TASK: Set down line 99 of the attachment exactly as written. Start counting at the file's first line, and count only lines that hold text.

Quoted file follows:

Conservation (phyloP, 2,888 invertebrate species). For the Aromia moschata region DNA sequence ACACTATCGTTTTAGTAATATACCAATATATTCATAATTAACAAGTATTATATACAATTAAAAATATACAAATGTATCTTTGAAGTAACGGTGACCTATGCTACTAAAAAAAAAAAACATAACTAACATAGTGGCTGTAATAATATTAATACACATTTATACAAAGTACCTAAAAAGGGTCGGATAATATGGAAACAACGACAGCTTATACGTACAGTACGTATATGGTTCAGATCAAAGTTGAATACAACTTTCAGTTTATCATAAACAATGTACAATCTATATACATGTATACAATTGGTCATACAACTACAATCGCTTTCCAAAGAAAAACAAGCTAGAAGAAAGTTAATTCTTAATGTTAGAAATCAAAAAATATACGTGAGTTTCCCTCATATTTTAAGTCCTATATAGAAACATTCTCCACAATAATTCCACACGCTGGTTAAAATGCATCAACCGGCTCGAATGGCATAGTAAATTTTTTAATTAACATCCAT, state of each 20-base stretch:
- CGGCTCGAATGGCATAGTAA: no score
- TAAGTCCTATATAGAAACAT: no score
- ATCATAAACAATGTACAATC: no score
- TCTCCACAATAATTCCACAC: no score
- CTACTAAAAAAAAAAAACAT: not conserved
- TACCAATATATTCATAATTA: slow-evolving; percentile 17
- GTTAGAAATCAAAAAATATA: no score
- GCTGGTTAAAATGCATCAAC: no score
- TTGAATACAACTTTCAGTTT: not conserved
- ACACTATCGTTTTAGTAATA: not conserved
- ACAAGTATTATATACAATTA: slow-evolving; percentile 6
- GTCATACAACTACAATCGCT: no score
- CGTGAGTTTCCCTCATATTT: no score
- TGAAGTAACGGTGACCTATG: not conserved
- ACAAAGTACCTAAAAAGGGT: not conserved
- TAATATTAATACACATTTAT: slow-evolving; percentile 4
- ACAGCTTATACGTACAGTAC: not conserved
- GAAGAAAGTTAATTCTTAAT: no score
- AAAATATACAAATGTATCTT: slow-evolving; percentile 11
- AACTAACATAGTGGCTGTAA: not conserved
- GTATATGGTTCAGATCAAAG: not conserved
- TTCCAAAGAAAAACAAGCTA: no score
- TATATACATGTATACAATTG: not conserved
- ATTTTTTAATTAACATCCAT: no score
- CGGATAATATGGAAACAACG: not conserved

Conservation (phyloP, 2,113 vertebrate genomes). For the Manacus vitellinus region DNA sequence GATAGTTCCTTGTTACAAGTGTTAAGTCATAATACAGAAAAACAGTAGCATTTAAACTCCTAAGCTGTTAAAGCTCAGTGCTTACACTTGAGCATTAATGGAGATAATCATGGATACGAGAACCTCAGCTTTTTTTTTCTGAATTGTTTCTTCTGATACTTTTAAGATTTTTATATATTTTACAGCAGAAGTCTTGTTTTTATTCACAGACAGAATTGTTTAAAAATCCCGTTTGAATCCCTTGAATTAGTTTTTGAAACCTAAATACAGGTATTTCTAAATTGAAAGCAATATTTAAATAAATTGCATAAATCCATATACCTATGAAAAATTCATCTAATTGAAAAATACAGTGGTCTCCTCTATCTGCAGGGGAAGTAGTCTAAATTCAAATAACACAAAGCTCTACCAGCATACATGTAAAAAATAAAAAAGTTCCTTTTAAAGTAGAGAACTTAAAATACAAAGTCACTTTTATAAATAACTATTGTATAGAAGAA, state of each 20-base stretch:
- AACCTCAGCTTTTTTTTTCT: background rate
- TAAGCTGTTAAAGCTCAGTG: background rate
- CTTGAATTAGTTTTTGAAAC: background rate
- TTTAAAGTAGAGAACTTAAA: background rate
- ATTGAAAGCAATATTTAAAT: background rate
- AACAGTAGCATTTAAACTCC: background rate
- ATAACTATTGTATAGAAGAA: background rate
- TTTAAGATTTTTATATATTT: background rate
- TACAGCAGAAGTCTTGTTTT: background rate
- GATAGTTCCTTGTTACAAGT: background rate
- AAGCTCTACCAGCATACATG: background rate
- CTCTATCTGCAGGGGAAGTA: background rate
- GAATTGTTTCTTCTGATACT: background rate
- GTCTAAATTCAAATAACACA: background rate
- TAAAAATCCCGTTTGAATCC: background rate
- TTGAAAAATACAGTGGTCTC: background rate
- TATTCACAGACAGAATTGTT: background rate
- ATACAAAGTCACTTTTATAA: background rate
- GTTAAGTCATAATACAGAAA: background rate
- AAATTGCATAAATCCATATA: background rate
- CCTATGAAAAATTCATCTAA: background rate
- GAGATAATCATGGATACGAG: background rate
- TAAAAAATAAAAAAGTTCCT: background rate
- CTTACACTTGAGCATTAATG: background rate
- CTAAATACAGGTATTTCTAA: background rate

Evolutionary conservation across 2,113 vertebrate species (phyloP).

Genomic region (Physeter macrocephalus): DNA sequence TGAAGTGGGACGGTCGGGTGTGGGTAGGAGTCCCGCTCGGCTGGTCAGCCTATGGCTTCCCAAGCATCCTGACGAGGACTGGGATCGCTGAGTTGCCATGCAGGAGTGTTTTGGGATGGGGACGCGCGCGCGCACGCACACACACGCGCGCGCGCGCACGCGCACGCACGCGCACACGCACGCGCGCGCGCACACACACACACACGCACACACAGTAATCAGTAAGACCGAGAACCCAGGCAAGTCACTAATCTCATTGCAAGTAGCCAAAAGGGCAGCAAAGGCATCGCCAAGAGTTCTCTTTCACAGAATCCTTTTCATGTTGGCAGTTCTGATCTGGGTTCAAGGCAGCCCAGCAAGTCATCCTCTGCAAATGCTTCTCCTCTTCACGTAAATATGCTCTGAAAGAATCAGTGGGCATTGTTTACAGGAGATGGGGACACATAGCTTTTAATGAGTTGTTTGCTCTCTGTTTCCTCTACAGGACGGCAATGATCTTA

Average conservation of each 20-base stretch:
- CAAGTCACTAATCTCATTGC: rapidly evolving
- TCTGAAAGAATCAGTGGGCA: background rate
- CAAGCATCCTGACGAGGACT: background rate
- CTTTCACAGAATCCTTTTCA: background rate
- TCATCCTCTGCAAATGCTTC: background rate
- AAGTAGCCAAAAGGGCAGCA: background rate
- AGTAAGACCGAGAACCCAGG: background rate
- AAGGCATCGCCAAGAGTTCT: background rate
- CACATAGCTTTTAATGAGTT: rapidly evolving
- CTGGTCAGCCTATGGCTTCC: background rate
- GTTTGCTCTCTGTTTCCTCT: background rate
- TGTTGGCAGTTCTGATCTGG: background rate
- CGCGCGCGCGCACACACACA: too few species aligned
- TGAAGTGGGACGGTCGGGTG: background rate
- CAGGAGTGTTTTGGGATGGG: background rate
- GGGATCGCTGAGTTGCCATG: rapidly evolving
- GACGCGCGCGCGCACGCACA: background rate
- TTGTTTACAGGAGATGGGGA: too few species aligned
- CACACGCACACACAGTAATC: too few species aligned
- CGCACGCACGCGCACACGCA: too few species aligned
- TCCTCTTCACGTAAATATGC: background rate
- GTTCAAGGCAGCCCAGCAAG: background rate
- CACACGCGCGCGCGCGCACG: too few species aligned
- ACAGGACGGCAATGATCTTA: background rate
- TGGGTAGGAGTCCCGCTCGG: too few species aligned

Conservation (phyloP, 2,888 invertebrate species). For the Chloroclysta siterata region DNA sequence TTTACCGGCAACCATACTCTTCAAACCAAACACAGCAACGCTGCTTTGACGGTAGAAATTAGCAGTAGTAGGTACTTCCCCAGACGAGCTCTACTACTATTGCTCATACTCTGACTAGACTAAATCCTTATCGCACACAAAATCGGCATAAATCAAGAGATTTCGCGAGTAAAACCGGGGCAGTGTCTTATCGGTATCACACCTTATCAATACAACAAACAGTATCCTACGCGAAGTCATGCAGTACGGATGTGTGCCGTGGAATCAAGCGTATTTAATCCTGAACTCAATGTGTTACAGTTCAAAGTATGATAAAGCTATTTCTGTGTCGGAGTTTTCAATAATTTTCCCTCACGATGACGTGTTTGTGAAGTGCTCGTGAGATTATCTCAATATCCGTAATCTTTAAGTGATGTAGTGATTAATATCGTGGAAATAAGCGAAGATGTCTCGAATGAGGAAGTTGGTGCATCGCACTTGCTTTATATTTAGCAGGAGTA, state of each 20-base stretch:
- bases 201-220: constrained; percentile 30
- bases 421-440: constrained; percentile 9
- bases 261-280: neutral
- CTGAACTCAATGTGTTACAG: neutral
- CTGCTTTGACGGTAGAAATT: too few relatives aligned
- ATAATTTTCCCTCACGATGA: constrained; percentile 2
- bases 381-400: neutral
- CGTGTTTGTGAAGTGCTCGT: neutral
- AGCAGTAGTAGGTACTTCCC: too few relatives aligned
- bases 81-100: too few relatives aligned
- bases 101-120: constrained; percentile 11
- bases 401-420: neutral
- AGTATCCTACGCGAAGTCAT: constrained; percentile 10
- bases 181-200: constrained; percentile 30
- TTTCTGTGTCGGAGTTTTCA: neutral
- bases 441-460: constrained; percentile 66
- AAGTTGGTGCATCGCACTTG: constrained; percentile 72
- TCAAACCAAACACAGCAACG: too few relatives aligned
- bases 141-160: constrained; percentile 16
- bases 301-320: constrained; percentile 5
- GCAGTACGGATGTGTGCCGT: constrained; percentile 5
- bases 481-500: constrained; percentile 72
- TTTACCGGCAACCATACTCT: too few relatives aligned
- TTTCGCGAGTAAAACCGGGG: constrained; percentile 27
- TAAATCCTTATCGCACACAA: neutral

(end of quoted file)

- TCAAACCAAACACAGCAACG: too few relatives aligned